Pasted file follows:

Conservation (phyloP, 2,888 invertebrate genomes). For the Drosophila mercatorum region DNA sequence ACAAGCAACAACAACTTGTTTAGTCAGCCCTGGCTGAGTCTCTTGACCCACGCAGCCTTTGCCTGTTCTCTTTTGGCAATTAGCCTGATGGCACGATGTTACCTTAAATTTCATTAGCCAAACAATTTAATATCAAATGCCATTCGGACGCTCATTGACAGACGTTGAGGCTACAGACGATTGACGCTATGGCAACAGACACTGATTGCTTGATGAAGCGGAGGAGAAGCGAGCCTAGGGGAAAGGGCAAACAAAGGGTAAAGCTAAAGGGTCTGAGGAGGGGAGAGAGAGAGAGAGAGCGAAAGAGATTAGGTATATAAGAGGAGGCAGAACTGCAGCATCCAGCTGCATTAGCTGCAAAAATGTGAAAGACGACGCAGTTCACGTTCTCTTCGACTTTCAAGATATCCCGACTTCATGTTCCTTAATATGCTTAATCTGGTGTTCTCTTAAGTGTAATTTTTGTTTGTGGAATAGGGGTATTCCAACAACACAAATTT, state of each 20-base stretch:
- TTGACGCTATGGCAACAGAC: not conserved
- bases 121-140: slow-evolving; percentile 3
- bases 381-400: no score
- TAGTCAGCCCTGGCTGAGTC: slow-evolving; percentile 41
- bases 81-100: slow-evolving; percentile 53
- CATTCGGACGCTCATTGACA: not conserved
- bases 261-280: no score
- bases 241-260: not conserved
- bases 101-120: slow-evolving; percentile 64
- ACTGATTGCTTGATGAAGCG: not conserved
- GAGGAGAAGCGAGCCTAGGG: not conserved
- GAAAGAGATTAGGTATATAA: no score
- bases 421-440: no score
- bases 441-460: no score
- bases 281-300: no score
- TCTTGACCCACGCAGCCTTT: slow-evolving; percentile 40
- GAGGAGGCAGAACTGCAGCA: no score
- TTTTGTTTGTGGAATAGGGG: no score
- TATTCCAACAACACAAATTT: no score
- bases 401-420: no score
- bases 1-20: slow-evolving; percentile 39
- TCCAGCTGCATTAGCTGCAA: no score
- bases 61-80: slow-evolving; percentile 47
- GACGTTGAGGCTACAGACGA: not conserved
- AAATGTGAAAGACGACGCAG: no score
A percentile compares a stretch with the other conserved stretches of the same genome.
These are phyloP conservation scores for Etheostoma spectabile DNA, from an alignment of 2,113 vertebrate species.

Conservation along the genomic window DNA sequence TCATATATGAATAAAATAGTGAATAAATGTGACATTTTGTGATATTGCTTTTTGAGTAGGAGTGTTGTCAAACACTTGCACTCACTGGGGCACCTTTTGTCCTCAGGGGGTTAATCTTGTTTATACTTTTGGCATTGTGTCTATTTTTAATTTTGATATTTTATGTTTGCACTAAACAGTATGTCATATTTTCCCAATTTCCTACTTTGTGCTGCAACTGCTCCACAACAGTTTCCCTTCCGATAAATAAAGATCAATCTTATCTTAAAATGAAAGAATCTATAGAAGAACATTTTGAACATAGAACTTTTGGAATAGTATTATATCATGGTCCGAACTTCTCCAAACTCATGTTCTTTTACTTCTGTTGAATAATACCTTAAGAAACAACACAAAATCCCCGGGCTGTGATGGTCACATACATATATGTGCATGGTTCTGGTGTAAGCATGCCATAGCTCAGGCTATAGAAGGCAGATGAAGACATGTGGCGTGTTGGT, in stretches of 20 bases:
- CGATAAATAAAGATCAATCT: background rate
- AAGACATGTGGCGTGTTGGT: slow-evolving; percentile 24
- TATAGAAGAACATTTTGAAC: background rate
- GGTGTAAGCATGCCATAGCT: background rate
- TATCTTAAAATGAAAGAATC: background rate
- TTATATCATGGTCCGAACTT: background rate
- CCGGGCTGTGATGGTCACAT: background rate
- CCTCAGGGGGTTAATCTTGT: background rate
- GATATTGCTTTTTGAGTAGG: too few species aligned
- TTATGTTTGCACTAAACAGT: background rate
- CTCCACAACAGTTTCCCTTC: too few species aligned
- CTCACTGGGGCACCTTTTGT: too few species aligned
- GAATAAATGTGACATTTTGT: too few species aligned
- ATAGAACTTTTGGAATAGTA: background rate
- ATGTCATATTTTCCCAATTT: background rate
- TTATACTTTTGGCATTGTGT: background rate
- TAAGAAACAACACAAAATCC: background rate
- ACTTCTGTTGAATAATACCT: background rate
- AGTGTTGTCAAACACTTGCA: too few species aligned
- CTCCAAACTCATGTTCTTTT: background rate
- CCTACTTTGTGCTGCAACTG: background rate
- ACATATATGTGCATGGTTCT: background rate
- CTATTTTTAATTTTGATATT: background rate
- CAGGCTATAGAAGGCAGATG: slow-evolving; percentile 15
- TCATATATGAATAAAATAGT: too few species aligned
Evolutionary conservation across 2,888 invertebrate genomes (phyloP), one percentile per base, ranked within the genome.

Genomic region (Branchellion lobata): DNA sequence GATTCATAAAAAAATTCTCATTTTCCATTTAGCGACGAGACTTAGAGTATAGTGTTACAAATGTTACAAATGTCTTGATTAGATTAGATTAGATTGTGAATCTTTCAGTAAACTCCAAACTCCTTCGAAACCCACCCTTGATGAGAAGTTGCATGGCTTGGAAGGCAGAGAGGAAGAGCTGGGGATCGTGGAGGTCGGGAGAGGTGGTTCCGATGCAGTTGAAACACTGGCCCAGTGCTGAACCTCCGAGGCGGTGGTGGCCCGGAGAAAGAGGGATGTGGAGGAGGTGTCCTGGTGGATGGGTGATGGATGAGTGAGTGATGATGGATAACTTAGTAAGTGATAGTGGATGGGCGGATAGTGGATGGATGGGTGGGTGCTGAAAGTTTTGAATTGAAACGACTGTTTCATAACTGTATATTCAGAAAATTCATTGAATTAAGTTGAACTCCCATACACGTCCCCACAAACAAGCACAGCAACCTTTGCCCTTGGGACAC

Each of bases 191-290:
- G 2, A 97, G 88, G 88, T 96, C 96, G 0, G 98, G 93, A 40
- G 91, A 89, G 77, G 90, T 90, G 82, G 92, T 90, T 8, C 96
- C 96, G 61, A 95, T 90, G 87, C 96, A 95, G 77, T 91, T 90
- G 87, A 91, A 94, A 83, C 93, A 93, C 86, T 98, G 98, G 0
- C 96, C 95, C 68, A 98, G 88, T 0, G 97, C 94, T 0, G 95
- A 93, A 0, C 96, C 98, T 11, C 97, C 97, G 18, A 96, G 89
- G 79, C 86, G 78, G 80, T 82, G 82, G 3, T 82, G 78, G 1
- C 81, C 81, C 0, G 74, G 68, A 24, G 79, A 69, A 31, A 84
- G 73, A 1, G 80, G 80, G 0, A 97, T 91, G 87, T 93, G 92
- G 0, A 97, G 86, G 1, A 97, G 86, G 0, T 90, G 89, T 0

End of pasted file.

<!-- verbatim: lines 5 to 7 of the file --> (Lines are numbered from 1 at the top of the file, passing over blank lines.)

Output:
- TAGTCAGCCCTGGCTGAGTC: slow-evolving; percentile 41
- bases 81-100: slow-evolving; percentile 53
- CATTCGGACGCTCATTGACA: not conserved